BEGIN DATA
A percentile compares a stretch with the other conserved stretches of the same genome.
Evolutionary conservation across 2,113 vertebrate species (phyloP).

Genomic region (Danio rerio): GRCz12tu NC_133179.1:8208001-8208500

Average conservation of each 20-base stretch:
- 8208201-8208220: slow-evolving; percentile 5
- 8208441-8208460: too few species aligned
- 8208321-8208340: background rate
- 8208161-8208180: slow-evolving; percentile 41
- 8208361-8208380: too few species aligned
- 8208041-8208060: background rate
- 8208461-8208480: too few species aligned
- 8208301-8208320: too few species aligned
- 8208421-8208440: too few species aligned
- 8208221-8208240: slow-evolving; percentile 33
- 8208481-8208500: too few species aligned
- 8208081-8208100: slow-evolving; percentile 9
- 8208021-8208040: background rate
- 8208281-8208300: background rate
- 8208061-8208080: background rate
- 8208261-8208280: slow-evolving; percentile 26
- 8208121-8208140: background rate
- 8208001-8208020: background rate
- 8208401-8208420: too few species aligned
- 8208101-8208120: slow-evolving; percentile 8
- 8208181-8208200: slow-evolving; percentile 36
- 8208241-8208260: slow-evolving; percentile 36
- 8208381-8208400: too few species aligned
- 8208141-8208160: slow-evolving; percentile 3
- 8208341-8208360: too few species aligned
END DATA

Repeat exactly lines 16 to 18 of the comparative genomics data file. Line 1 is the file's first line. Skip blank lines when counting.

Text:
- 8208081-8208100: slow-evolving; percentile 9
- 8208021-8208040: background rate
- 8208281-8208300: background rate